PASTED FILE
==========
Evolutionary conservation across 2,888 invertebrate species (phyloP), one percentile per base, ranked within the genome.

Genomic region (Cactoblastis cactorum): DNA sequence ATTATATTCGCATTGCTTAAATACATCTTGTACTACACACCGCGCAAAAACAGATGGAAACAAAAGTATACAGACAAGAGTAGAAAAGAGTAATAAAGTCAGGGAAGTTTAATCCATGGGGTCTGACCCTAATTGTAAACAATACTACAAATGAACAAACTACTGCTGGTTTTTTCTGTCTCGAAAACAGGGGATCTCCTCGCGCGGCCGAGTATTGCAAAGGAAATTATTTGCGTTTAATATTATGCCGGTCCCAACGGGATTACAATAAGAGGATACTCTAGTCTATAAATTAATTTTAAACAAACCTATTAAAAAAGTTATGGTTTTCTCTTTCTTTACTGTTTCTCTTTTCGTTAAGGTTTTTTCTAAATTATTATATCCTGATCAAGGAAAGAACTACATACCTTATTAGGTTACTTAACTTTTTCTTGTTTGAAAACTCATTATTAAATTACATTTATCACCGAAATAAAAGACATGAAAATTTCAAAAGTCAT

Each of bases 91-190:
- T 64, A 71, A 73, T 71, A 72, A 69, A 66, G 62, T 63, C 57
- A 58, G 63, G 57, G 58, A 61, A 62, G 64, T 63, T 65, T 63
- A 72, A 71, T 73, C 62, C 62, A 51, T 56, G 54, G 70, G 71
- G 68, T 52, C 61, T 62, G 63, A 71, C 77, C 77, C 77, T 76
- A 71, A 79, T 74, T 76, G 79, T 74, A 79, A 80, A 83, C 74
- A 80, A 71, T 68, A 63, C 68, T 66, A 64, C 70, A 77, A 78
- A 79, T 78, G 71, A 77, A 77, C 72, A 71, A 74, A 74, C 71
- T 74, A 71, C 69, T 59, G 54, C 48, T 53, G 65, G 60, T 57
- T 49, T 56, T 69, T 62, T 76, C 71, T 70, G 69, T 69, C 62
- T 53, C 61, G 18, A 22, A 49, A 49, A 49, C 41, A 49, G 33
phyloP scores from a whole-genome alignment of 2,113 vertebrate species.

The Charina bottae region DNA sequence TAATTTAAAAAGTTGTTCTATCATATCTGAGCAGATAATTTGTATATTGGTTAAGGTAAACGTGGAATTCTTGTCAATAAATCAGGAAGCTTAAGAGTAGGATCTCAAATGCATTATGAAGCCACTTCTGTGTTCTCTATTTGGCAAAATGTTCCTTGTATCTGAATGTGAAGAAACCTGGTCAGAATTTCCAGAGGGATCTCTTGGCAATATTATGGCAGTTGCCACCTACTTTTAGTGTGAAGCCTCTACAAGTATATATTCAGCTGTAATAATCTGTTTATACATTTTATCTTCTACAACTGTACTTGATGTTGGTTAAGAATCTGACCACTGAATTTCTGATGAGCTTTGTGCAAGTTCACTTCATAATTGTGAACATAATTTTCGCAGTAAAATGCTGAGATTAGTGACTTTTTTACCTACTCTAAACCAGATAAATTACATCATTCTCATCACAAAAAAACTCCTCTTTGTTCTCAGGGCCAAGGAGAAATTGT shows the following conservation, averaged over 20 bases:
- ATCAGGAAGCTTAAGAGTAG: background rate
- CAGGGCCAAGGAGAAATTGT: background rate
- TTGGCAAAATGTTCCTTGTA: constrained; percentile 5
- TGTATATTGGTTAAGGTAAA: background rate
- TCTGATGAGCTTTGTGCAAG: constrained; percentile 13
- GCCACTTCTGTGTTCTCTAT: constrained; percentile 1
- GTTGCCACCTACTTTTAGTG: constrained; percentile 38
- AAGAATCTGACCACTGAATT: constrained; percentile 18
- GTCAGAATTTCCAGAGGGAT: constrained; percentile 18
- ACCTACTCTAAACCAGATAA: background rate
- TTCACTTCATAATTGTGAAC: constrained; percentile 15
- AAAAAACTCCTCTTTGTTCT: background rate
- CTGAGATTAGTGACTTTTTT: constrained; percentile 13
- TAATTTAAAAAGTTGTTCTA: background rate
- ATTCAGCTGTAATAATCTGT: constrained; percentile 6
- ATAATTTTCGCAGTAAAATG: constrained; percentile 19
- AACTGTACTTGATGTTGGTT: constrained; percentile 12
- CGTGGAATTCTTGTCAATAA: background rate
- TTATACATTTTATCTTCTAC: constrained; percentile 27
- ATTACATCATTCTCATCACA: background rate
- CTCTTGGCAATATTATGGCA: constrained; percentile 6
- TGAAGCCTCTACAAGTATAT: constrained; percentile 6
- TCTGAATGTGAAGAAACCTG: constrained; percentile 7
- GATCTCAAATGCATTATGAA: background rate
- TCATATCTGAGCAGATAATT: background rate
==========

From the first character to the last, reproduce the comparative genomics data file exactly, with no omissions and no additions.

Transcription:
Evolutionary conservation across 2,888 invertebrate species (phyloP), one percentile per base, ranked within the genome.

Genomic region (Cactoblastis cactorum): DNA sequence ATTATATTCGCATTGCTTAAATACATCTTGTACTACACACCGCGCAAAAACAGATGGAAACAAAAGTATACAGACAAGAGTAGAAAAGAGTAATAAAGTCAGGGAAGTTTAATCCATGGGGTCTGACCCTAATTGTAAACAATACTACAAATGAACAAACTACTGCTGGTTTTTTCTGTCTCGAAAACAGGGGATCTCCTCGCGCGGCCGAGTATTGCAAAGGAAATTATTTGCGTTTAATATTATGCCGGTCCCAACGGGATTACAATAAGAGGATACTCTAGTCTATAAATTAATTTTAAACAAACCTATTAAAAAAGTTATGGTTTTCTCTTTCTTTACTGTTTCTCTTTTCGTTAAGGTTTTTTCTAAATTATTATATCCTGATCAAGGAAAGAACTACATACCTTATTAGGTTACTTAACTTTTTCTTGTTTGAAAACTCATTATTAAATTACATTTATCACCGAAATAAAAGACATGAAAATTTCAAAAGTCAT

Each of bases 91-190:
- T 64, A 71, A 73, T 71, A 72, A 69, A 66, G 62, T 63, C 57
- A 58, G 63, G 57, G 58, A 61, A 62, G 64, T 63, T 65, T 63
- A 72, A 71, T 73, C 62, C 62, A 51, T 56, G 54, G 70, G 71
- G 68, T 52, C 61, T 62, G 63, A 71, C 77, C 77, C 77, T 76
- A 71, A 79, T 74, T 76, G 79, T 74, A 79, A 80, A 83, C 74
- A 80, A 71, T 68, A 63, C 68, T 66, A 64, C 70, A 77, A 78
- A 79, T 78, G 71, A 77, A 77, C 72, A 71, A 74, A 74, C 71
- T 74, A 71, C 69, T 59, G 54, C 48, T 53, G 65, G 60, T 57
- T 49, T 56, T 69, T 62, T 76, C 71, T 70, G 69, T 69, C 62
- T 53, C 61, G 18, A 22, A 49, A 49, A 49, C 41, A 49, G 33
phyloP scores from a whole-genome alignment of 2,113 vertebrate species.

The Charina bottae region DNA sequence TAATTTAAAAAGTTGTTCTATCATATCTGAGCAGATAATTTGTATATTGGTTAAGGTAAACGTGGAATTCTTGTCAATAAATCAGGAAGCTTAAGAGTAGGATCTCAAATGCATTATGAAGCCACTTCTGTGTTCTCTATTTGGCAAAATGTTCCTTGTATCTGAATGTGAAGAAACCTGGTCAGAATTTCCAGAGGGATCTCTTGGCAATATTATGGCAGTTGCCACCTACTTTTAGTGTGAAGCCTCTACAAGTATATATTCAGCTGTAATAATCTGTTTATACATTTTATCTTCTACAACTGTACTTGATGTTGGTTAAGAATCTGACCACTGAATTTCTGATGAGCTTTGTGCAAGTTCACTTCATAATTGTGAACATAATTTTCGCAGTAAAATGCTGAGATTAGTGACTTTTTTACCTACTCTAAACCAGATAAATTACATCATTCTCATCACAAAAAAACTCCTCTTTGTTCTCAGGGCCAAGGAGAAATTGT shows the following conservation, averaged over 20 bases:
- ATCAGGAAGCTTAAGAGTAG: background rate
- CAGGGCCAAGGAGAAATTGT: background rate
- TTGGCAAAATGTTCCTTGTA: constrained; percentile 5
- TGTATATTGGTTAAGGTAAA: background rate
- TCTGATGAGCTTTGTGCAAG: constrained; percentile 13
- GCCACTTCTGTGTTCTCTAT: constrained; percentile 1
- GTTGCCACCTACTTTTAGTG: constrained; percentile 38
- AAGAATCTGACCACTGAATT: constrained; percentile 18
- GTCAGAATTTCCAGAGGGAT: constrained; percentile 18
- ACCTACTCTAAACCAGATAA: background rate
- TTCACTTCATAATTGTGAAC: constrained; percentile 15
- AAAAAACTCCTCTTTGTTCT: background rate
- CTGAGATTAGTGACTTTTTT: constrained; percentile 13
- TAATTTAAAAAGTTGTTCTA: background rate
- ATTCAGCTGTAATAATCTGT: constrained; percentile 6
- ATAATTTTCGCAGTAAAATG: constrained; percentile 19
- AACTGTACTTGATGTTGGTT: constrained; percentile 12
- CGTGGAATTCTTGTCAATAA: background rate
- TTATACATTTTATCTTCTAC: constrained; percentile 27
- ATTACATCATTCTCATCACA: background rate
- CTCTTGGCAATATTATGGCA: constrained; percentile 6
- TGAAGCCTCTACAAGTATAT: constrained; percentile 6
- TCTGAATGTGAAGAAACCTG: constrained; percentile 7
- GATCTCAAATGCATTATGAA: background rate
- TCATATCTGAGCAGATAATT: background rate